SPONSORED:

Top Senate Democrat backs waiver for Biden Pentagon nominee

Top Senate Democrat backs waiver for Biden Pentagon nominee
© AP/Pool

The incoming chairman of the Senate Armed Services Committee announced Wednesday that he will support President BidenJoe BidenTrump State Department appointee arrested in connection with Capitol riot FireEye finds evidence Chinese hackers exploited Microsoft email app flaw since January Biden officials to travel to border amid influx of young migrants MORE’s pick for Defense secretary, despite warning four years ago he would not support allowing another recently retired general to take the job.

Lloyd AustinLloyd AustinOvernight Defense: Capitol Police may ask National Guard to stay | Biden's Pentagon policy nominee faces criticism | Naval Academy midshipmen moved to hotels Biden called off second military target in Syria minutes before strike: report Republicans blast Pentagon policy nominee over tweets, Iran nuclear deal MORE is a decorated leader who has led a distinguished career and is exceptionally qualified,” Sen. Jack ReedJack ReedOvernight Defense: Tim Kaine moves to claw back war powers authority | Study on sexual harassment and assault in the military Commissioners tasked with scrubbing Confederate base names sworn-in at first meeting CORRECTED: Overnight Defense: COVID-19 stymies effort to study sexual assault at military academies | Biden, Saudi king speak ahead of Khashoggi report MORE (D-R.I.) said in a statement released the day of Biden's inauguration.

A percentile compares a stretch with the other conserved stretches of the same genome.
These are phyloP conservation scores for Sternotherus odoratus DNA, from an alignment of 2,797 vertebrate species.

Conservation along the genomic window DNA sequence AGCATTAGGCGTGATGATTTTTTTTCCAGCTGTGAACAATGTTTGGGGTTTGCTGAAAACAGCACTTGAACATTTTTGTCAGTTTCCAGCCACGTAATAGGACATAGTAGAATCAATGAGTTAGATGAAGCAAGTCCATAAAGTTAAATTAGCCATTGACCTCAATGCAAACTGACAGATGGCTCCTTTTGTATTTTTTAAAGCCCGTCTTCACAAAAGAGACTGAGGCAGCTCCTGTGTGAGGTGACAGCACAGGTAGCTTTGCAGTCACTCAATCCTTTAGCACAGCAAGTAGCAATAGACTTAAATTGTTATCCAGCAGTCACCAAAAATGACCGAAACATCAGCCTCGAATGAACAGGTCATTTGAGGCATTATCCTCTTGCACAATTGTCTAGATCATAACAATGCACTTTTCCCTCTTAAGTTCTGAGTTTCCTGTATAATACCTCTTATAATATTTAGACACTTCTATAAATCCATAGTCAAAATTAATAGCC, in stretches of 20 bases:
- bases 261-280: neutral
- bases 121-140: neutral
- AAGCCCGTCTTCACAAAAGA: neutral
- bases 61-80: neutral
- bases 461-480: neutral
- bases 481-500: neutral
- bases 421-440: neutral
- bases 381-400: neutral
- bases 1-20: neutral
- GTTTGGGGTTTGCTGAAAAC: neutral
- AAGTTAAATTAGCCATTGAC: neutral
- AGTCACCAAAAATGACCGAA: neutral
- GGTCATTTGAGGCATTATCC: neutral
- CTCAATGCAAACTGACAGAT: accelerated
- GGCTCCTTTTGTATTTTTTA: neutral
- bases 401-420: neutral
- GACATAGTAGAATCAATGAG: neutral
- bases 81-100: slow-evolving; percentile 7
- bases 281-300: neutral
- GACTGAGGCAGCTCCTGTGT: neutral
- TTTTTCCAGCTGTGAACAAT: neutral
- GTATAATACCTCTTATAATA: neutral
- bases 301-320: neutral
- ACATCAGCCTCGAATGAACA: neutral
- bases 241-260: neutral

“He has demonstrated a clear commitment to civilian control of the military,” Reed added. “I will support his historic nomination and believe he will restore direction to a Pentagon that has been left rudderless and adrift for too long under the previous administration. His character and integrity are unquestioned and he possesses the knowledge and skill to effectively lead the Pentagon.”

ADVERTISEMENT

Reed’s announcement is unsurprising after he has been signaling in recent weeks he was leaning toward supporting Austin, who would be the nation’s first Black secretary of Defense.

But the strong endorsement from the top Democrat on the Senate Armed Services Committee is the latest sign Austin will be able to overcome lingering concerns from some lawmakers and ultimately be confirmed.

Reed’s statement is also notable because four years ago he bluntly stated he would not support another waiver to allow a recently retired general to lead the Pentagon after supporting one for former President TrumpDonald TrumpTrump State Department appointee arrested in connection with Capitol riot Intelligence community investigating links between lawmakers, Capitol rioters Michelle Obama slams 'partisan actions' to 'curtail access to ballot box' MORE’s first Defense secretary, James MattisJames Norman MattisRejoining the Iran nuclear deal would save lives of US troops, diplomats The soft but unmatched power of US foreign exchange programs The GOP senators likely to vote for Trump's conviction MORE.

Under a 1947 law meant to ensure civilian control of the military, Defense secretaries must have been out-of-uniform for at least seven years. Austin retired from the military in mid-2016.

The law has been waived twice before, most recently for Mattis in 2017.

ADVERTISEMENT